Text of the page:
published on 10 May 2008 in air


Monitoring the environment
Ecologic research is more and more oriented towards an assessment of the quality of the environment and its resources. The techniques and instruments that are required for carrying out such a demanding task are many and increasingly sophisticated. Often the realization of an environmental assessment plan must take into account the complex nature of the factors that influence the environment (direct and indirect anthropical factors and natural factors), the large number of criteria that condition the choice of the type of intervention (types of polluting agents, characteristics of the environment in which operations are carried out, the aims, times, etc.) and in particular it must overcome the main obstacle that  prevents constant surveillance operations of the natural/environmental heritage : the economic expense.
An example is clearer than many words: discovering that a particular area houses a dangerous pollutant, as for example dioxin, does not indicate the possible presence, in the same area, of other pollutants that may be equally dangerous. In fact it isn’t possible to search for each and every pollutant that may theoretically be found in the environment because a similar strategy would probably subtract resources from those areas in which the environmental risks have been documented and verified.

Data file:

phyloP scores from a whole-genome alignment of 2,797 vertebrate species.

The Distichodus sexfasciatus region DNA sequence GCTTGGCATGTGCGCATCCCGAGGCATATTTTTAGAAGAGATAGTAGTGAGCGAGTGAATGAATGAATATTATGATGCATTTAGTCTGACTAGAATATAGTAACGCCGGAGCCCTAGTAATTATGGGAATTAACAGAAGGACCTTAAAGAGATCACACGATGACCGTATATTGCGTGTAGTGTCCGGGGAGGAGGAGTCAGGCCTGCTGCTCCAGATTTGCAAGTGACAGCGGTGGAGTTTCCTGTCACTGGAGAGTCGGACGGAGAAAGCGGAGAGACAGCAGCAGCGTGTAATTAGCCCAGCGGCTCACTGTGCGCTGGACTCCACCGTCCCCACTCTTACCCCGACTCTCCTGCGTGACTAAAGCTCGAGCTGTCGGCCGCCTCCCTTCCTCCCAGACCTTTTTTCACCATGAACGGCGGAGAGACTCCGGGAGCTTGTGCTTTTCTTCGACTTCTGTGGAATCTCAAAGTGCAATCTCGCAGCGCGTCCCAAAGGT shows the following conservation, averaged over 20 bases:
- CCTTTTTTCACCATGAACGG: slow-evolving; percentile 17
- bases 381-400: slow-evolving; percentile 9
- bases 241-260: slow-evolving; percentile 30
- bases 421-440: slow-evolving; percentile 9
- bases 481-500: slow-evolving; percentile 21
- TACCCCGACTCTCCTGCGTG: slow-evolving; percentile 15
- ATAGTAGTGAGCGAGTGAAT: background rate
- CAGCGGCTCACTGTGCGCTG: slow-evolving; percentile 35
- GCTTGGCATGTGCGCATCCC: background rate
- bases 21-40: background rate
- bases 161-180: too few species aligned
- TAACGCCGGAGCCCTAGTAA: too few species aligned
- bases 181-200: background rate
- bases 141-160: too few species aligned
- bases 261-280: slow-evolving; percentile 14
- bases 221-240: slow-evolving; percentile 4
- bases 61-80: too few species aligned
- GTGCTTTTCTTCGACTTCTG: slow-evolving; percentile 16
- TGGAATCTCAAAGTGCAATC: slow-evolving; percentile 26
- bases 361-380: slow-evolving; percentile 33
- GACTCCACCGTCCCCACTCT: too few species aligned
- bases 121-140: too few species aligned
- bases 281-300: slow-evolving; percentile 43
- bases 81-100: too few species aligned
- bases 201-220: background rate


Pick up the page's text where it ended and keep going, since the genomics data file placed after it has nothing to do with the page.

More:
For this reason scholars turn more and more frequently towards the contribution that is made available by a scientific sector that is rapidly growing, that of environmental biomonitoring: the study of the quality of the environment with the help of biological indicators.
Environmental biomonitoring not only proves how useful natural sciences can be to point out the damages caused on the environment by human activities, it also provides proof of how the environment can be kept under control at lower costs respect to those foreseen by other methods. In this case, furthermore, the results of a basic naturalistic science are a useful source of information for other fields of inquiry, specially in the biomedical field.

The identity card
Apart from the term itself, that may seem difficult to explain in simple words, a bioindicator is no more than a living “organism” (or a set of organisms) characterized by particular traits that are very useful for the work of researchers. In practice, a bioindicator is an animal, vegetable or microbial system whose morphological variations or changes in behaviour can be used to formulate conclusions regarding the environmental conditions they are to be found in.